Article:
As used herein, the term‘NAD” refers to nicotinamide adenine dinucleotide. It is a coenzyme involved in redox reactions. NAD+ is synthesized through two metabolic pathways: de novo pathway from amino acids or in salvage pathways by recycling preformed components such as nicotinamide back to NAD+ (Canto. C et al 2015).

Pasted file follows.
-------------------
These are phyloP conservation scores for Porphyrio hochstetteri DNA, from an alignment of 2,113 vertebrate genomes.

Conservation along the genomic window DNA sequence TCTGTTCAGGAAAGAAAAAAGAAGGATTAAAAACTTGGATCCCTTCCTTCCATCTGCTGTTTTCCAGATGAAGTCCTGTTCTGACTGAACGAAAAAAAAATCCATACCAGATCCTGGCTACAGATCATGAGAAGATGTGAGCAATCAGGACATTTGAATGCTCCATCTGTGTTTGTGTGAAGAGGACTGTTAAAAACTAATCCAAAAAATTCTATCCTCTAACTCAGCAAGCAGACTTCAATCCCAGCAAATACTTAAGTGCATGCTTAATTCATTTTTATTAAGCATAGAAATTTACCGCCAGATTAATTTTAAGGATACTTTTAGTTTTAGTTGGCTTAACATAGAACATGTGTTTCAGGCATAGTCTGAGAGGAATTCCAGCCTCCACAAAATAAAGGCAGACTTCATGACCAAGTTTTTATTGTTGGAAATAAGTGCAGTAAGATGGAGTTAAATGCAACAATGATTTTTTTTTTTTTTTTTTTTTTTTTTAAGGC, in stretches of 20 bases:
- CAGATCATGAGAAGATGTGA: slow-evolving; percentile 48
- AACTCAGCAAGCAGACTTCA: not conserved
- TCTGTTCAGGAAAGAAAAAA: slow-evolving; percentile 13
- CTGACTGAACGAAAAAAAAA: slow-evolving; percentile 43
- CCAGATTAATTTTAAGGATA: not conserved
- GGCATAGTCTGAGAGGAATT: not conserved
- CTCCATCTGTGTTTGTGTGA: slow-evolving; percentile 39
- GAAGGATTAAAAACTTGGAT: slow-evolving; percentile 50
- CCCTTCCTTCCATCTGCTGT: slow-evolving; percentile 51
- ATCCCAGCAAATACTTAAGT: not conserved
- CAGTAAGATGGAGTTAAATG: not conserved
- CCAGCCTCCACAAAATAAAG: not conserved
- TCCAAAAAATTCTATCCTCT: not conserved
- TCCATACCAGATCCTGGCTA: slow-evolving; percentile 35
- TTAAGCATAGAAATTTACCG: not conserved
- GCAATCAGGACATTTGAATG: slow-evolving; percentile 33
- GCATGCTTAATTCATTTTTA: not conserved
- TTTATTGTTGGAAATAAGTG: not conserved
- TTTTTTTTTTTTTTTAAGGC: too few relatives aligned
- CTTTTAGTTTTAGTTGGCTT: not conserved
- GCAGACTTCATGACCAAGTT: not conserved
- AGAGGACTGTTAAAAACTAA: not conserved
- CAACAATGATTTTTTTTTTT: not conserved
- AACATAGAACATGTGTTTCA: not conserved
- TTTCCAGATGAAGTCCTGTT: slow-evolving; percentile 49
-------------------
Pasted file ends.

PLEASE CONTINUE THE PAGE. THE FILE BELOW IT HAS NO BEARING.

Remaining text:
As used herein, the term“subject” denotes a mammal, such as a rodent, a feline, a canine, and a primate. Particularly, the subject according to the invention is a human. More particularly, the subject according to the invention has or susceptible to have melanoma. In a particular embodiment, the subject has or susceptible to have melanoma resistant to the treatments. As used herein, the term“resistant melanoma” refers to melanoma which does not respond to a treatment. The cancer may be resistant at the beginning of treatment or it may become resistant during treatment. The resistance to drug leads to rapid progression of metastatic of melanoma. The resistance of cancer for the medication is caused by acquisition of novel mutations or change in gene expression which are involved in the proliferation, division, migration or differentiation of cells. In the context of the invention, the resistance of melanoma is caused by the mutations (single or double) in the following genes: BRAF, MEK or NRAS. The subject having a melanoma resistant is identified by standard criteria. The standard criteria for resistance, for example, are Response Evaluation Criteria In Solid Tumors (RECIST) criteria, published by an international consortium including NCI.